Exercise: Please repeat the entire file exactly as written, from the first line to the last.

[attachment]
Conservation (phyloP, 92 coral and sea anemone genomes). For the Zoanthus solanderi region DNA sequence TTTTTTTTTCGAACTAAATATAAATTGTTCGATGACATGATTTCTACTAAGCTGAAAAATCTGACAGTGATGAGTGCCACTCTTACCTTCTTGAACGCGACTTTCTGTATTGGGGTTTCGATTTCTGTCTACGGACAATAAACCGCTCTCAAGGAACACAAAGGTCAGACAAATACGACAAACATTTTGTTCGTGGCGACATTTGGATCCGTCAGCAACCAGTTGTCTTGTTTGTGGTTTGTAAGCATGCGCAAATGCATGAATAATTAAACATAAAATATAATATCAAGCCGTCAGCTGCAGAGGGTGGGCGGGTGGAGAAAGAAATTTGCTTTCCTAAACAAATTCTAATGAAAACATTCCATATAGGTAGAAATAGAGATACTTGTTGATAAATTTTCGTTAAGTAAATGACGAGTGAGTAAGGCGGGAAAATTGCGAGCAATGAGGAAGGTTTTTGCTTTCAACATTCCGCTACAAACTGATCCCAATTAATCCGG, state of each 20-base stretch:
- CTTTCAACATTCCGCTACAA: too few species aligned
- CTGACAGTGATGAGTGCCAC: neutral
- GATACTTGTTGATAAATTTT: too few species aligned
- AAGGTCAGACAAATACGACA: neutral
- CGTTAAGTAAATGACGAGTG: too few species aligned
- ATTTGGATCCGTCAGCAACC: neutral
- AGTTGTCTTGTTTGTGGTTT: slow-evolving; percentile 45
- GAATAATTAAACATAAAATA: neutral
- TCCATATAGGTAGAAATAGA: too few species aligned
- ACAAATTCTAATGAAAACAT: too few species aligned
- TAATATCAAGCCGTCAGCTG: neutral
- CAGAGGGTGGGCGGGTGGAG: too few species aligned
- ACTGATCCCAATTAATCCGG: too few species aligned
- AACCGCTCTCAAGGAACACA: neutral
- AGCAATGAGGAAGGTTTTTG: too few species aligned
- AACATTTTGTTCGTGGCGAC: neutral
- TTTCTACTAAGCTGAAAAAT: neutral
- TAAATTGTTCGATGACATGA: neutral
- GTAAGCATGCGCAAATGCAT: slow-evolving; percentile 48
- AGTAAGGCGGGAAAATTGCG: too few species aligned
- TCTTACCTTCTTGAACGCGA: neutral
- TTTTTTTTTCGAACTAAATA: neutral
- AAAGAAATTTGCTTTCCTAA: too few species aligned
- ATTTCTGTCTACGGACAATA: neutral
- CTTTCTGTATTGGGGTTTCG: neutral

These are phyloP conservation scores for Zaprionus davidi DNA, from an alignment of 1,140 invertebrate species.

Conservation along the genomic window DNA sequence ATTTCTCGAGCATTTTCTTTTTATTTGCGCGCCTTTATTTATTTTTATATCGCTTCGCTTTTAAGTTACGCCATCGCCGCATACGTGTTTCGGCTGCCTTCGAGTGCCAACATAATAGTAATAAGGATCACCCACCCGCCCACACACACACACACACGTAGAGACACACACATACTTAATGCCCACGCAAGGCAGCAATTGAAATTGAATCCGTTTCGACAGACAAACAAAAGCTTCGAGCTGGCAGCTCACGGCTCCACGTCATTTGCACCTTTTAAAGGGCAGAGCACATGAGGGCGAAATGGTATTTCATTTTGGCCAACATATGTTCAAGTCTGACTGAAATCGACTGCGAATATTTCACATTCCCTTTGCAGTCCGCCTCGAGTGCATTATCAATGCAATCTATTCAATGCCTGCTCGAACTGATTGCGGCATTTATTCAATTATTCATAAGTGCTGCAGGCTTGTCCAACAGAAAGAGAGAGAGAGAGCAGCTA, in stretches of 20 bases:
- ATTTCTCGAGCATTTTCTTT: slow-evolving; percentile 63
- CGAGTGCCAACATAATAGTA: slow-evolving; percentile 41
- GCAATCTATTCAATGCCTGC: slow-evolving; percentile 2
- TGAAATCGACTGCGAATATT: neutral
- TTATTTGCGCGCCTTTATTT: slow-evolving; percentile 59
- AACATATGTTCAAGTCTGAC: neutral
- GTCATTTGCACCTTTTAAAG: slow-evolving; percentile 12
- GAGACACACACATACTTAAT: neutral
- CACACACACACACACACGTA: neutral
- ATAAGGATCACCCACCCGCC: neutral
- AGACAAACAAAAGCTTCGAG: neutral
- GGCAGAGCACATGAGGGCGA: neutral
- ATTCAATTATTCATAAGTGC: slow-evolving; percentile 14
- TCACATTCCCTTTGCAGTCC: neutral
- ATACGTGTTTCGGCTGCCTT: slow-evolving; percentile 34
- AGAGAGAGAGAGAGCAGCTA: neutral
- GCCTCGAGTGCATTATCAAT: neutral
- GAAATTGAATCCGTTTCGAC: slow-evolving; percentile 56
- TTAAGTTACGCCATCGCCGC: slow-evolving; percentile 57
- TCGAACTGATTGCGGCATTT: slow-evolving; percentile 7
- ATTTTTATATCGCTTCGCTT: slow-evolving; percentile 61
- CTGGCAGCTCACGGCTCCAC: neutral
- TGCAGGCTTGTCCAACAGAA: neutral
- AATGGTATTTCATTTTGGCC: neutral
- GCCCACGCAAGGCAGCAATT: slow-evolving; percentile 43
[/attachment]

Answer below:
Conservation (phyloP, 92 coral and sea anemone genomes). For the Zoanthus solanderi region DNA sequence TTTTTTTTTCGAACTAAATATAAATTGTTCGATGACATGATTTCTACTAAGCTGAAAAATCTGACAGTGATGAGTGCCACTCTTACCTTCTTGAACGCGACTTTCTGTATTGGGGTTTCGATTTCTGTCTACGGACAATAAACCGCTCTCAAGGAACACAAAGGTCAGACAAATACGACAAACATTTTGTTCGTGGCGACATTTGGATCCGTCAGCAACCAGTTGTCTTGTTTGTGGTTTGTAAGCATGCGCAAATGCATGAATAATTAAACATAAAATATAATATCAAGCCGTCAGCTGCAGAGGGTGGGCGGGTGGAGAAAGAAATTTGCTTTCCTAAACAAATTCTAATGAAAACATTCCATATAGGTAGAAATAGAGATACTTGTTGATAAATTTTCGTTAAGTAAATGACGAGTGAGTAAGGCGGGAAAATTGCGAGCAATGAGGAAGGTTTTTGCTTTCAACATTCCGCTACAAACTGATCCCAATTAATCCGG, state of each 20-base stretch:
- CTTTCAACATTCCGCTACAA: too few species aligned
- CTGACAGTGATGAGTGCCAC: neutral
- GATACTTGTTGATAAATTTT: too few species aligned
- AAGGTCAGACAAATACGACA: neutral
- CGTTAAGTAAATGACGAGTG: too few species aligned
- ATTTGGATCCGTCAGCAACC: neutral
- AGTTGTCTTGTTTGTGGTTT: slow-evolving; percentile 45
- GAATAATTAAACATAAAATA: neutral
- TCCATATAGGTAGAAATAGA: too few species aligned
- ACAAATTCTAATGAAAACAT: too few species aligned
- TAATATCAAGCCGTCAGCTG: neutral
- CAGAGGGTGGGCGGGTGGAG: too few species aligned
- ACTGATCCCAATTAATCCGG: too few species aligned
- AACCGCTCTCAAGGAACACA: neutral
- AGCAATGAGGAAGGTTTTTG: too few species aligned
- AACATTTTGTTCGTGGCGAC: neutral
- TTTCTACTAAGCTGAAAAAT: neutral
- TAAATTGTTCGATGACATGA: neutral
- GTAAGCATGCGCAAATGCAT: slow-evolving; percentile 48
- AGTAAGGCGGGAAAATTGCG: too few species aligned
- TCTTACCTTCTTGAACGCGA: neutral
- TTTTTTTTTCGAACTAAATA: neutral
- AAAGAAATTTGCTTTCCTAA: too few species aligned
- ATTTCTGTCTACGGACAATA: neutral
- CTTTCTGTATTGGGGTTTCG: neutral

These are phyloP conservation scores for Zaprionus davidi DNA, from an alignment of 1,140 invertebrate species.

Conservation along the genomic window DNA sequence ATTTCTCGAGCATTTTCTTTTTATTTGCGCGCCTTTATTTATTTTTATATCGCTTCGCTTTTAAGTTACGCCATCGCCGCATACGTGTTTCGGCTGCCTTCGAGTGCCAACATAATAGTAATAAGGATCACCCACCCGCCCACACACACACACACACGTAGAGACACACACATACTTAATGCCCACGCAAGGCAGCAATTGAAATTGAATCCGTTTCGACAGACAAACAAAAGCTTCGAGCTGGCAGCTCACGGCTCCACGTCATTTGCACCTTTTAAAGGGCAGAGCACATGAGGGCGAAATGGTATTTCATTTTGGCCAACATATGTTCAAGTCTGACTGAAATCGACTGCGAATATTTCACATTCCCTTTGCAGTCCGCCTCGAGTGCATTATCAATGCAATCTATTCAATGCCTGCTCGAACTGATTGCGGCATTTATTCAATTATTCATAAGTGCTGCAGGCTTGTCCAACAGAAAGAGAGAGAGAGAGCAGCTA, in stretches of 20 bases:
- ATTTCTCGAGCATTTTCTTT: slow-evolving; percentile 63
- CGAGTGCCAACATAATAGTA: slow-evolving; percentile 41
- GCAATCTATTCAATGCCTGC: slow-evolving; percentile 2
- TGAAATCGACTGCGAATATT: neutral
- TTATTTGCGCGCCTTTATTT: slow-evolving; percentile 59
- AACATATGTTCAAGTCTGAC: neutral
- GTCATTTGCACCTTTTAAAG: slow-evolving; percentile 12
- GAGACACACACATACTTAAT: neutral
- CACACACACACACACACGTA: neutral
- ATAAGGATCACCCACCCGCC: neutral
- AGACAAACAAAAGCTTCGAG: neutral
- GGCAGAGCACATGAGGGCGA: neutral
- ATTCAATTATTCATAAGTGC: slow-evolving; percentile 14
- TCACATTCCCTTTGCAGTCC: neutral
- ATACGTGTTTCGGCTGCCTT: slow-evolving; percentile 34
- AGAGAGAGAGAGAGCAGCTA: neutral
- GCCTCGAGTGCATTATCAAT: neutral
- GAAATTGAATCCGTTTCGAC: slow-evolving; percentile 56
- TTAAGTTACGCCATCGCCGC: slow-evolving; percentile 57
- TCGAACTGATTGCGGCATTT: slow-evolving; percentile 7
- ATTTTTATATCGCTTCGCTT: slow-evolving; percentile 61
- CTGGCAGCTCACGGCTCCAC: neutral
- TGCAGGCTTGTCCAACAGAA: neutral
- AATGGTATTTCATTTTGGCC: neutral
- GCCCACGCAAGGCAGCAATT: slow-evolving; percentile 43